Alongside other notorious enfants terribles such as Pier Paolo Pasolini, Russ Meyer and John Waters, Walerian Borowczyk became an iconoclastic mainstain of the legendary Scala repertory cinema club, most notably with the infamous The Beast (La bête, 1975) and the twisted The Strange Case of Doctor Jekyll and Miss Osbourne (1981), which screened in a pleasing uncut print to salivating artsploitation freaks munching on hash cakes and muffins. In his heyday, The Establishment very much saw Borowczyk as a censor-baiting braggart. However, time has brought respect, and looking back at his oeuvre, one can detect a sense of playfulness in his self-centred obsession. Borowczyk merely presented his fantasies as personal cinematic gestures – can he be to blame for the media frenzy and the shock tactics of his distributors?
Before elevating himself to spunking monsters and GLC certificates, Borowczyk paved a delicate, refined path in sideways installations, which the newly restored shorts from Arrow represent, for those wishing to look back at this quirky auteur’s roots. Borowczyk’s background in painting comes to the fore in these esoteric chocolate box confections: Rosalie (1966) features snappily shot agit-edits alongside Švankmajer-esque stop motion while in the eye-popping Gavotte (1967), fighting dwarves wrestle for their ceremonial seat (showcasing the director’s bizarre sense of mischief, which would come to typify his later works).
Darker expressions emanate from the dadaist Les jeux des anges (Angels’s Games, 1964): Borowczyk incorporates potent Dalí-esque visualisations into a 12-minute pre-psychedelic mindfuck (it would make for amazing wallpaper), while a dingy, low, humming musique concrète aria permeates on the OST (riffing on the music heard in Polish concentration camps). Théâtre de Monsieur & Madame Kabal (The Theatre of Mr and Mrs Kabal, 1962) connects grotesque Ubu-esque stick pencil scrawls with sepia-toned live action. At a feature-length running time of 72 minutes, this satirical beast is best experienced on a BIG monitor in the company of cracked stimulants and a 7.1 system. The bizarre Renaissance (1963) throws a wink to Man Ray with its creepy dolls and grapes that appear to the growling, popping sounds of a clanging typewriter (it genuinely put me off my cereal).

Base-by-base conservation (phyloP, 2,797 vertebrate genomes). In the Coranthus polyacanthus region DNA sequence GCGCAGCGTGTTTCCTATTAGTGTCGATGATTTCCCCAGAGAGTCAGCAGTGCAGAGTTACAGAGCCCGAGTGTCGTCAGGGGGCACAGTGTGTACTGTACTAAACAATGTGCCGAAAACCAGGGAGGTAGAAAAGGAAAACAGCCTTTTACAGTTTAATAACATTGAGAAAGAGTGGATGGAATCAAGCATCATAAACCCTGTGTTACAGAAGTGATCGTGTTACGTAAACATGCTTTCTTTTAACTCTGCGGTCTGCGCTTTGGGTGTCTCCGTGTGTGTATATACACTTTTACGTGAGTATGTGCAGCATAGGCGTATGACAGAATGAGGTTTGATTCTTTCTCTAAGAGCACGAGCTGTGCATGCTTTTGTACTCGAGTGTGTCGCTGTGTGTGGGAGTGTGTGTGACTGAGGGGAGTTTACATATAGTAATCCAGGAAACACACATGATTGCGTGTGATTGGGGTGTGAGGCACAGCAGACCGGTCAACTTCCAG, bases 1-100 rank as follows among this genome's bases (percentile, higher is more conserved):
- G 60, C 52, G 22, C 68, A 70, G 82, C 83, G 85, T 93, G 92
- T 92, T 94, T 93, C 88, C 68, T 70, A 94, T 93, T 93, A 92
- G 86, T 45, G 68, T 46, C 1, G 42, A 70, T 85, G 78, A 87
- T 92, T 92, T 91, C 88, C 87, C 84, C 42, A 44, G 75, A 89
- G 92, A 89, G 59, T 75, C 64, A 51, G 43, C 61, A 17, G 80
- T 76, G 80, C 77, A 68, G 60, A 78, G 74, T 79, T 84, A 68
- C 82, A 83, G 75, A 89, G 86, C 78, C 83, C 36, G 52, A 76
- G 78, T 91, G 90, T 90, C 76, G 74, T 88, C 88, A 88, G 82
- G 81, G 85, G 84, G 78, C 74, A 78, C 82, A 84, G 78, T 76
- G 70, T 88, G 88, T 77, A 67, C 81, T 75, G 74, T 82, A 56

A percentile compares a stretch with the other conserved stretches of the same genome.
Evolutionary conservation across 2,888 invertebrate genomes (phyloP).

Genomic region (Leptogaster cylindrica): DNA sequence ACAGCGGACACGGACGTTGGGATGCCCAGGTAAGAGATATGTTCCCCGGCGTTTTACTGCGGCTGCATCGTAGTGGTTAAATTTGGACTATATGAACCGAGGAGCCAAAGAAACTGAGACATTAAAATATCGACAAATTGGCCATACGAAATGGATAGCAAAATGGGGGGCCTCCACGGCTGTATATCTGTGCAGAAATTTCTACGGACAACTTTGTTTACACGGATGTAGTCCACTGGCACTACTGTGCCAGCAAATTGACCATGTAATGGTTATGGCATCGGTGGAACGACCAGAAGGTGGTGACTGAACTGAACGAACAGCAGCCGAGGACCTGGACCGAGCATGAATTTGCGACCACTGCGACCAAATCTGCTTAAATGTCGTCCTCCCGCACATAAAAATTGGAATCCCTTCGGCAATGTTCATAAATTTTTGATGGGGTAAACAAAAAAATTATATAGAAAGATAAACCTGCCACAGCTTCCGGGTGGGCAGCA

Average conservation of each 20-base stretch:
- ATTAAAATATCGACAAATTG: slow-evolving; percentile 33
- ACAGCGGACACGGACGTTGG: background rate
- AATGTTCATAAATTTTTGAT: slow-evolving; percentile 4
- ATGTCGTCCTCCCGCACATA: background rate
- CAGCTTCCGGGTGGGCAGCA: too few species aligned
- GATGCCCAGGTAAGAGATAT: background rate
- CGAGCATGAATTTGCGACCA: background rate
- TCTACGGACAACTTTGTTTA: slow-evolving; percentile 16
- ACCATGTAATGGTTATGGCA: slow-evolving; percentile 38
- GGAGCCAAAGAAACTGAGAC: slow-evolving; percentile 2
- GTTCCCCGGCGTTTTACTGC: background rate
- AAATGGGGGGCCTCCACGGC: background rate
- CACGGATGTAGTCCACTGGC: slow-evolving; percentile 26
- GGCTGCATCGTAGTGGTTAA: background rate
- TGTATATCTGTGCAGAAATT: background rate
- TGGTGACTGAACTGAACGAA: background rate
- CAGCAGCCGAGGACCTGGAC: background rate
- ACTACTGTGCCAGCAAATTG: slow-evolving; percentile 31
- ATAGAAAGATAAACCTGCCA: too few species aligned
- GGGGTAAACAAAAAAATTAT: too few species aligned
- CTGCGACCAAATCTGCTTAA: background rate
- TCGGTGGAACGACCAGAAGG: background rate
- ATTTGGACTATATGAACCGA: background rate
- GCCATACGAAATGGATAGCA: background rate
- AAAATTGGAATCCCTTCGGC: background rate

A respectful tip to Arrow for their care and attention in restoring these left-of-centre shorts, an eclectic selection from an experimenting genius whose reputation has been overshadowed by controversy for far too long. Now where’s that Emmanuelle 5 tape…
Bernard Parmegiani (1927-2013) was one the most formidable composers to emerge from Pierre Schaeffer’s music research group the GRM in the 1960s. Parmegiani’s work abounds with a vivacious corporeality. His compositions are extremely animated and dynamic, and the sounds he composes with are especially distinctive for their kinetic physicality and visceral presence. They meld environmental noises and impulses with electronic sounds and enhancements in a way that, as clichéd as it is, can best be described as alchemical. Yes, there is much in the way of transmutation or, to evoke Catholicism, trans-substantiation. A sound event or impulse without discernibly doing so becomes another event or impulse, or becomes redolent of something else, and one starts to question the nature of what one is hearing. One becomes an active listener. It is true acousmatic music. There is also a great sense of humour and a genuine sense of motion in his work. Interestingly, Parmegiani trained to be a mime artist with Jacques Le Coq in the late 1950s.
His album De Natura Sonorum (1975) is the defining musique concrète LP, a masterpiece. Notable for its exquisite timbral richness and dynamic interplay, it is also very percussive and physical. When you hear what sounds like a woodblock being struck it sounds and feels like it’s happening six inches away from your head. Although it is part of the musique concrète canon and was composed in 1975 it still radiates a sense of being sui generis and extra tempus.